Facebook said that although people behind the activity attempted to hide their identities, “our investigation found links to individuals associated with the Chinese government.”

Some of the accounts were pages designed to look like real news organizations. But they were instead used to spread disinformation, Facebook said. It also said the decision to take down the pages, groups and accounts was based on the behavior of the people behind the activity, and not the information that was published.

Pro-China supporters gather at a park during a counter-rally in support of the police in Hong Kong Saturday, July 20, 2019. (AP Photo/Vincent Yu)
Pro-China supporters gather at a park during a counter-rally in support of the police in Hong Kong Saturday, July 20, 2019. (AP Photo/Vincent Yu)

Both Twitter and Facebook showed examples of some material posted to the accounts. Several pages described Hong Kong protesters as violent aggressors. One Facebook page compared the demonstrators to Islamic State terrorists. Several other posts described Hong Kong protesters as “cockroaches.”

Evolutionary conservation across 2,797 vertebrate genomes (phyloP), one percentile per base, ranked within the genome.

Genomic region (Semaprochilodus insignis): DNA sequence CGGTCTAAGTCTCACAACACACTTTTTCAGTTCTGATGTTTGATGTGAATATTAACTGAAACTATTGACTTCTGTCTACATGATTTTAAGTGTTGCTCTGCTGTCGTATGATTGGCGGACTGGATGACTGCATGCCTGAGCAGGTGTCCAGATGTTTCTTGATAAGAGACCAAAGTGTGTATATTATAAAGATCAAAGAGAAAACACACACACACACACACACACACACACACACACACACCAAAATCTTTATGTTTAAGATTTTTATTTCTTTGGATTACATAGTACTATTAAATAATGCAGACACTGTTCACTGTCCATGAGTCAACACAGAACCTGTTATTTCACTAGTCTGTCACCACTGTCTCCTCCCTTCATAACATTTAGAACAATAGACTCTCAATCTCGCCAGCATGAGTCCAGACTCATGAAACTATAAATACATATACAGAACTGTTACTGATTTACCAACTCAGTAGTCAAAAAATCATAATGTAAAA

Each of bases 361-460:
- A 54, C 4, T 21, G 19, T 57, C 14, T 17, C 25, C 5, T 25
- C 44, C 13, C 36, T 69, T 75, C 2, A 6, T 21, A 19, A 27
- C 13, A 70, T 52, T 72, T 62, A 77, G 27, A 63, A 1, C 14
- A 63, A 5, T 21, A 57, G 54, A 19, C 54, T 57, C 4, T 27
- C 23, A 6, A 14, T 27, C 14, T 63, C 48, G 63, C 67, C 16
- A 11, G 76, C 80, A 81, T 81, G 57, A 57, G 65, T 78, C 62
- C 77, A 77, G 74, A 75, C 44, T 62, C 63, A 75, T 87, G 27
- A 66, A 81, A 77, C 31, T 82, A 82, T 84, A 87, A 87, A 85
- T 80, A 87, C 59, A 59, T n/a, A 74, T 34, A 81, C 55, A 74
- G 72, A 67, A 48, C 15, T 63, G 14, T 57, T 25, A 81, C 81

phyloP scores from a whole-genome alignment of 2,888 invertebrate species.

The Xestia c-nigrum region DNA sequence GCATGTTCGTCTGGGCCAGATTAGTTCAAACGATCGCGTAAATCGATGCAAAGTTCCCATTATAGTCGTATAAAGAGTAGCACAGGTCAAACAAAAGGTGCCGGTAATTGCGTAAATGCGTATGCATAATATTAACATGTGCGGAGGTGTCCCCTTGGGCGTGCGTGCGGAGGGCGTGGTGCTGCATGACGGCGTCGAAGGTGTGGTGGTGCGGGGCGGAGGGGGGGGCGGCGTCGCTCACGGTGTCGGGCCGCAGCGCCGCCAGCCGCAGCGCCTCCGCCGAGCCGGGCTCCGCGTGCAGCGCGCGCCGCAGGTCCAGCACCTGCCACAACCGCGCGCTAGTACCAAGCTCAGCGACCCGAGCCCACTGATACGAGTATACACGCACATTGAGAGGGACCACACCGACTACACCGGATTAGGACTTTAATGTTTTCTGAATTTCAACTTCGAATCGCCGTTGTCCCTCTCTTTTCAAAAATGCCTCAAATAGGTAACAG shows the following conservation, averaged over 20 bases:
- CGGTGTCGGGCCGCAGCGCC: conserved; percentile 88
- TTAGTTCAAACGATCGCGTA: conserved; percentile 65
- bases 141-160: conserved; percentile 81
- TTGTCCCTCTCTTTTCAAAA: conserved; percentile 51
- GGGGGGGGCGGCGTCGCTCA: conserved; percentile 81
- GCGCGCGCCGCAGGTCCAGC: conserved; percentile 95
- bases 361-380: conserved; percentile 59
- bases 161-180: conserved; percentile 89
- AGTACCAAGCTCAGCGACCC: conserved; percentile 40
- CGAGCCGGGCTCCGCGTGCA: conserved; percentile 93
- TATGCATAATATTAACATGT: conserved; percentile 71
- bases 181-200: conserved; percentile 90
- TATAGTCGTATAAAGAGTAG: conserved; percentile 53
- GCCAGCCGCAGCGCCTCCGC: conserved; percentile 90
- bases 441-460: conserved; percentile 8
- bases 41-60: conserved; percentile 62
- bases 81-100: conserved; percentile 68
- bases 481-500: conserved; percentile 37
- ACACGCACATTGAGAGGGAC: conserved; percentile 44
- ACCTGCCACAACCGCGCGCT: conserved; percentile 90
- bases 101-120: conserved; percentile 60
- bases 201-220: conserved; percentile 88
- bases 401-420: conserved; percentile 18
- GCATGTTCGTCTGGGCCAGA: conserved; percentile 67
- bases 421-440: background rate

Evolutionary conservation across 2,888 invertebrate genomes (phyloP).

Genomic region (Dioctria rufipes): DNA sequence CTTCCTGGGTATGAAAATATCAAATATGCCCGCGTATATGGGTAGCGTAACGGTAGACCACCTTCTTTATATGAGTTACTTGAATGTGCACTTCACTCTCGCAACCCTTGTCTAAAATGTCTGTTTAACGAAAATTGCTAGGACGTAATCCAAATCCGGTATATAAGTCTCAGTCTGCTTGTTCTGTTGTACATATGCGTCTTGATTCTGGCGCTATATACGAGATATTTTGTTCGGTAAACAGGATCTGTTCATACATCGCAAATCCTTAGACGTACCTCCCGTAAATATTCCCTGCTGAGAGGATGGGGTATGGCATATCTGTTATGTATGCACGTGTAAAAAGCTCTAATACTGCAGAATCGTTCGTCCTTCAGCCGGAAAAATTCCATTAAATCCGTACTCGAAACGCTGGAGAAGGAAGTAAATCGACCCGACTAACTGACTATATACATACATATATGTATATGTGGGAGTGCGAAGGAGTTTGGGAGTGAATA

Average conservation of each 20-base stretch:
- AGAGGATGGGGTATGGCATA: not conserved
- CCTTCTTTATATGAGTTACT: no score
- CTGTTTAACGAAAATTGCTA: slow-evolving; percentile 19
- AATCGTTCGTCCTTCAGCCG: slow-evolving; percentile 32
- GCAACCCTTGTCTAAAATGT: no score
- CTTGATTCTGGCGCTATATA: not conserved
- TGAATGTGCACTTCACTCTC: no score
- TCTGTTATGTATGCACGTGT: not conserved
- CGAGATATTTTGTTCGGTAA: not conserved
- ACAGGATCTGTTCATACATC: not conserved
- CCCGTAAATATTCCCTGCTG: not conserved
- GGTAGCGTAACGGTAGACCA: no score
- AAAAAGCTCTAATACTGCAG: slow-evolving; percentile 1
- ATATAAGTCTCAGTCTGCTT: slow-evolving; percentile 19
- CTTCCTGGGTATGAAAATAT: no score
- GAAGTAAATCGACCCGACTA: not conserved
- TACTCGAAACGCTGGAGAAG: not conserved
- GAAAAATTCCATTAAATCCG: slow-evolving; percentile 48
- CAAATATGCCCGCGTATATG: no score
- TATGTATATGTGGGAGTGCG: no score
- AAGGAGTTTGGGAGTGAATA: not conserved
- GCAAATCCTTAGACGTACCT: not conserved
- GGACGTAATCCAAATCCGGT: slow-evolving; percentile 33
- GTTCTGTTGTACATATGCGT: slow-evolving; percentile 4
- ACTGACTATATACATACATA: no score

Twitter also announced a new policy of banning advertisements from “state-controlled media” companies. That decision came after Twitter was criticized for accepting ads from major Chinese state-run news agencies. Some ads described Hong Kong protesters as being anti-China and trying to fuel violence.

Twitter said state-controlled media would still be permitted to use Twitter accounts to publish non-ad information as long as the companies do not violate any Twitter rules.

Pro-democracy activist Joshua Wong addresses the crowds outside the Legislative Council during a demonstration demanding Hong Kong's leaders step down and withdraw the extradition bill, in Hong Kong, June 17, 2019.
Pro-democracy activist Joshua Wong addresses the crowds outside the Legislative Council during a demonstration demanding Hong Kong's leaders step down and withdraw the extradition bill, in Hong Kong, June 17, 2019.

A spokesperson for Facebook told The Associated Press the company is currently considering its policies related to state-owned media before deciding whether changes are necessary.